Surveys are one of the most direct and effective means of gathering insights. They provide what many customers crave most: an easy-to-access platform they can use to voice their thoughts and opinions about a brand.
To make this process as efficient as possible (and to make it simpler for companies to source different kinds of feedback), several types of surveys have emerged over the years that make it easy to focus on customers’ opinions about transactions, brand relationships, and the like. I’ve found one such questionnaire, the transactional survey, to be an invaluable tool for assessing almost any customer touchpoint. Let’s briefly discuss how it works.
The Meaning Behind The Name
Transactional surveys can be used to gauge many touchpoints, but the one they’re typically associated with (and the one they’re named for) is a key part of the brand experience: the sale. In my experience, transactional surveys are an ideal way to gauge customers’ immediate feelings about a purchase because they can be used to solicit feedback quickly.
I’ve seen organizations use this tool to learn everything about their customers’ short-term brand experience, including ease-of-purchase and how quickly that package actually arrived. Customers keep a company going—it literally pays to listen to them.
Need to Make a Call?
Transactional surveys are a great way for customers to gauge purchases, but their utility extends far beyond the point of sale. I’ve also seen them be useful for evaluating call center experiences.
Poor call center interactions can quickly land an organization in a sea of bad reviews, but transactional surveys can provide an opportunity to ensure smooth operations, source invaluable feedback, and demonstrate that a company cares about their customer experience. Because surveys can be used to gather all of these insights quickly, I’ve found them to be a valuable tool for streamlining both customer experiences and feedback.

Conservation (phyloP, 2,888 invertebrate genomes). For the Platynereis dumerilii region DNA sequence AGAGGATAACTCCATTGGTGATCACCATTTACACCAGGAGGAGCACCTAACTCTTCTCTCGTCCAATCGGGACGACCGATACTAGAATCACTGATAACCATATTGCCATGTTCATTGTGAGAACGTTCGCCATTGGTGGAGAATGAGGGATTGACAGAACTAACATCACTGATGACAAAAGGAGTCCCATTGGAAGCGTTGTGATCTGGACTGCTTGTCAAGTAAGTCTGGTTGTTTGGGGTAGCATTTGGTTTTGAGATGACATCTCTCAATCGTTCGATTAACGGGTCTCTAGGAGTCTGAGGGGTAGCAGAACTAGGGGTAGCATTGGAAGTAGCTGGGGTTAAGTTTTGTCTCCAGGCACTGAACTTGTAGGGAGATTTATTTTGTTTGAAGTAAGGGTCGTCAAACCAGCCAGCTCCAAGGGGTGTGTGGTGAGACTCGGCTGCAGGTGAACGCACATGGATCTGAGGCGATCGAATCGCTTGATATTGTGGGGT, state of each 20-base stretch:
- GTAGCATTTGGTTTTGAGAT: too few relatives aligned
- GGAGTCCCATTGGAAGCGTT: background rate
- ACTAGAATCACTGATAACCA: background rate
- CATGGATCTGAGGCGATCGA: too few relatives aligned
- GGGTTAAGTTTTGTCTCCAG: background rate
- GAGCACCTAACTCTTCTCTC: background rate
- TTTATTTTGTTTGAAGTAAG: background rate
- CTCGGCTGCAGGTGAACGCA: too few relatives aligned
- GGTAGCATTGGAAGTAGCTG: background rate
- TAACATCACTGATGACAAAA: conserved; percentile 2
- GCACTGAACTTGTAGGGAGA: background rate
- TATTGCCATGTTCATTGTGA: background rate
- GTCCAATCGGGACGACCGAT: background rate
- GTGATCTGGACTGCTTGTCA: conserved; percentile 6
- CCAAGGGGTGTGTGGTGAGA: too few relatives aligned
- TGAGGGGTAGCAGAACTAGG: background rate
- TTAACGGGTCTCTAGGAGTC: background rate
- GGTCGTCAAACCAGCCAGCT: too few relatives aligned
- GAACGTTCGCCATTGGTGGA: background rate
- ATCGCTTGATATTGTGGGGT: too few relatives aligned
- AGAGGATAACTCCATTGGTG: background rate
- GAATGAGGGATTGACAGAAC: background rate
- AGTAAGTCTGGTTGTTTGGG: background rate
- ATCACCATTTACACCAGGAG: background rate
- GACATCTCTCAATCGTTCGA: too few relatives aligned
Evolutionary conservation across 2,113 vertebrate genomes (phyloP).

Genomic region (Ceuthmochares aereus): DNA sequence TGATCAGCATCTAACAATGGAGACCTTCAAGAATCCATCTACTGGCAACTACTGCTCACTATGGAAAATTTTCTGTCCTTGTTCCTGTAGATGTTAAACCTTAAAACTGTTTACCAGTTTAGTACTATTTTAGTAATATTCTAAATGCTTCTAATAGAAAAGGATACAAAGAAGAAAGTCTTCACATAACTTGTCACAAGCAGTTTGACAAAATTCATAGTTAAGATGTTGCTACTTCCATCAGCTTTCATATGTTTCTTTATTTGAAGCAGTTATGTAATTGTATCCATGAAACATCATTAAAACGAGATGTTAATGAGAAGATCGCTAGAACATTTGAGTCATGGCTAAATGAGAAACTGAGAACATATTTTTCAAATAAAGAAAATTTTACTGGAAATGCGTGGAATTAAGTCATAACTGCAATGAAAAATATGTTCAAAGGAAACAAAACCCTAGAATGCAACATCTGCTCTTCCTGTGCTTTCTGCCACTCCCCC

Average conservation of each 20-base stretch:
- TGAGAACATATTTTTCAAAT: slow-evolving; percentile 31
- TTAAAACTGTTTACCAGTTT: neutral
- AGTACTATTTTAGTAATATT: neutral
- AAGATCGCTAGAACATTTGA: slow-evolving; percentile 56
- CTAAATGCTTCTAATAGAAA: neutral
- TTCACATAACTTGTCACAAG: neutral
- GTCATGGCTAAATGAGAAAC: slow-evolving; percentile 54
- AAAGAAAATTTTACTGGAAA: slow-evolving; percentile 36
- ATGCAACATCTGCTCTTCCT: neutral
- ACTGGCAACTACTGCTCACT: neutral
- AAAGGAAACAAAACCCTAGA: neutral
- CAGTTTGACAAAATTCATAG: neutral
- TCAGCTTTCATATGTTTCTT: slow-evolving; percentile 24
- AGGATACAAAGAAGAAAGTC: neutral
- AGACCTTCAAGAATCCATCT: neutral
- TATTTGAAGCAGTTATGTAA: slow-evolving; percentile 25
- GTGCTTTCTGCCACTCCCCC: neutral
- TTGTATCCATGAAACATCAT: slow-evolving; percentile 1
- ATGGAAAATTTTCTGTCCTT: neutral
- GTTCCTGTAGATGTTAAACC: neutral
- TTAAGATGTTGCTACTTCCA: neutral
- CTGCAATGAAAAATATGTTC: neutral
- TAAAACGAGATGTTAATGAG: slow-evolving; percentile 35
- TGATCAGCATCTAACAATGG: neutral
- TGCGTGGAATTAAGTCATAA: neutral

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Whether a customer is browsing an about page or trying to file a product claim, transactional surveys can easily be incorporated into website feedback tools. Companies can implement just about any question at just about any website touchpoint, making it simple to quickly collect feedback about website language, page click orders, and a host of other user experience elements.
This type of feedback is where transactional surveys’ ability to deliver feedback in real time is especially helpful. Companies can be made aware of website flaws or customer complaints just after they occur, enabling product teams to correct mistakes and respond to feedback faster.
There’s no better means of capturing immediate feedback about a short-term brand experience than with transactional surveys. Their speed, size, and ease of use make them an invaluable way to connect customers and organizations.
I also believe, though, that while transactional surveys provide plenty of valuable information on their own, there are other types of surveys that can deliver insights that are just as valuable for other purposes. Companies that blend multiple types of surveys into a single feedback strategy can gain a much richer portrait of their audience.
Regardless of how many kinds of surveys an organization uses, though, they’re all only as relevant as the action that companies take with them. Proactivity and a willingness to act on feedback are the keys to whether a survey strategy is ultimately successful. That’s no less true for transactional surveys than for any other insight-gathering tool.
If you would like to learn more about transactional surveys—and how you can pair them with relationship surveys—check out “Uniting Transactional and Relationship Surveys to Capture the Entire Experience” today!